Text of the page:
• Fluid Inclusion Studies of North Sea and Middle East Carbonates
  • Diagenesis of Permian Carbonates in East Greenland


Structural Geology


New Mexico Tech has a large and diverse group of people involved in structural research, located in the Department of Earth and Environmental Science, the Department of Petroleum and Natural Gas Engineering, and the New Mexico Bureau of Geology and Mineral Resources. Interests of this group range from structures developed in metamorphic tectonites to faulting of unconsolidated sediments. Studies are conducted from detailed field work at all scales, modeling, and timing of deformation (fission track analysis and Ar/Ar geochronology). A recent thrust of members of this group has been to look at relationships between faulting and fluid flow in unconsolidated sediments.

New Mexico is, geologically speaking, a very diverse state, and many structural studies are possible within 1-2 hours of New Mexico Tech. Facilities for structural research include: a Starkey X-ray texture camera for complete crystallographic preferred orientations, a structural lab with image analysis facilities for the texture camera, petrographic microscopes, and U-stage, a state of the art automated lab for Ar/Ar geochronology, and a lab for fission track analysis. We recently got a Cameca SX100 Microprobe. Information about specific research interests in structural geology can be found on the appropriate faculty home pages.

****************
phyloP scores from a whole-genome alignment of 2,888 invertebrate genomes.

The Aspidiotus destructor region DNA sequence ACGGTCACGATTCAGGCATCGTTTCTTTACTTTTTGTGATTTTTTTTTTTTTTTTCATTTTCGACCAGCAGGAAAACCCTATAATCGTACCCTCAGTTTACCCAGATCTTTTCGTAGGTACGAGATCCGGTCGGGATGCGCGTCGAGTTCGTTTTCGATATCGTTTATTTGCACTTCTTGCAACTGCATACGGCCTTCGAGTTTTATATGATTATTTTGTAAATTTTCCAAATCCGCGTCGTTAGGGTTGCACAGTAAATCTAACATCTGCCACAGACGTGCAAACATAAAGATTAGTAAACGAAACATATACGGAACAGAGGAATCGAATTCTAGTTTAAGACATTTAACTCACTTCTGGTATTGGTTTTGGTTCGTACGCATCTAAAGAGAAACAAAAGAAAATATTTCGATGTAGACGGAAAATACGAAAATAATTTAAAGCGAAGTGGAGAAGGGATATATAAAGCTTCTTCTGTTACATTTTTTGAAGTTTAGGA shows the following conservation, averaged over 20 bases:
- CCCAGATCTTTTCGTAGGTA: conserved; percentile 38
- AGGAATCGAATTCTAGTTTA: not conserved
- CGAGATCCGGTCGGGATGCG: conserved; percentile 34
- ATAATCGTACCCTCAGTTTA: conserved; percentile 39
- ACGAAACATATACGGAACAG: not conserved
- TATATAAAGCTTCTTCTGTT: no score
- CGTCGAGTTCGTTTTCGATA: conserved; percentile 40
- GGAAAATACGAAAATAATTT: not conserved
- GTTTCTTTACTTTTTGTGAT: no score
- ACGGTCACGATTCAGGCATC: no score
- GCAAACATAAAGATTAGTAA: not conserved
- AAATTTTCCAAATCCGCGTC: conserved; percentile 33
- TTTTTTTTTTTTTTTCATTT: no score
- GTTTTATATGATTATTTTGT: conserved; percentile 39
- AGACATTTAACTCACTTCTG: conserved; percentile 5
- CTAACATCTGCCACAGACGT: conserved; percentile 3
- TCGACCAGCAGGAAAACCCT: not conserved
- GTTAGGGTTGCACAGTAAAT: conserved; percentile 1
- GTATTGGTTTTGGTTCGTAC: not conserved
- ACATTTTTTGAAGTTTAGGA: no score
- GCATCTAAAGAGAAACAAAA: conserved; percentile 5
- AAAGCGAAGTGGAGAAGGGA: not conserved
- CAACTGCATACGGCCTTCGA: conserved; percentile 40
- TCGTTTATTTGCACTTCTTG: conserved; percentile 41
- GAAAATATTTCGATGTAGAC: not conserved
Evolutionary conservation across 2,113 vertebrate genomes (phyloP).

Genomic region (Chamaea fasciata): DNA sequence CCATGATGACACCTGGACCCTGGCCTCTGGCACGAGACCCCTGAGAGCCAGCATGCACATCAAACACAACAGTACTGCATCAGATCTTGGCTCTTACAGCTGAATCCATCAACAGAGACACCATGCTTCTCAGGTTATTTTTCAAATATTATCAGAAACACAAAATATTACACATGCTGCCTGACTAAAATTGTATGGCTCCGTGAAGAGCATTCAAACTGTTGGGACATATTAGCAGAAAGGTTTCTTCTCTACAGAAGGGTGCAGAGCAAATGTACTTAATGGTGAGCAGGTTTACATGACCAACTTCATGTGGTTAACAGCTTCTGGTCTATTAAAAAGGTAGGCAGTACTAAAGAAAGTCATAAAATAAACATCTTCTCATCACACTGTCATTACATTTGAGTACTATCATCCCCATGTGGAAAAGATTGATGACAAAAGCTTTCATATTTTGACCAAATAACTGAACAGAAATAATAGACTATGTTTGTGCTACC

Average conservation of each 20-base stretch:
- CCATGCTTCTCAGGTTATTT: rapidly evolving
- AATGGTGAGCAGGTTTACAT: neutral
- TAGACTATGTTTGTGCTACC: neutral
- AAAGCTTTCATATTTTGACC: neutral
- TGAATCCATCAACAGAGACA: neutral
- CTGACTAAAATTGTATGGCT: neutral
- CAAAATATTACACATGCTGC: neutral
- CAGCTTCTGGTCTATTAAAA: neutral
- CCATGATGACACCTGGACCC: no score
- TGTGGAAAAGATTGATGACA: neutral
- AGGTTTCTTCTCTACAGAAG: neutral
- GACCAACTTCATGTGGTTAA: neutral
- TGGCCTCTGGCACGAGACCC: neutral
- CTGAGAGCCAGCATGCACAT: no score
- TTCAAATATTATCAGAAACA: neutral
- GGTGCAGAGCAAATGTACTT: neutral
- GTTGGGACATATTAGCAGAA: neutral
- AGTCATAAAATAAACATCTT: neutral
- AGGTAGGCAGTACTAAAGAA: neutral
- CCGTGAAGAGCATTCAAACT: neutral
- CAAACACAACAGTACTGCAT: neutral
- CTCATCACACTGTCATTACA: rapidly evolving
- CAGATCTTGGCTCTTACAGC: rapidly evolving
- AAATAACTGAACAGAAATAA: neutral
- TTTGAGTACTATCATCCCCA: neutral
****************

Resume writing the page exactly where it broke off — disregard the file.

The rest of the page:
We usually have 2 or 3 structurally related seminars per semester in our departmental seminar series. The structure group also meets weekly; in these meetings we discuss such things as our current research, any particular problems we are having in our research (a collective brain-storming session, interesting papers we have read recently, etc.).

The Structurions

Geology & Geochemistry Program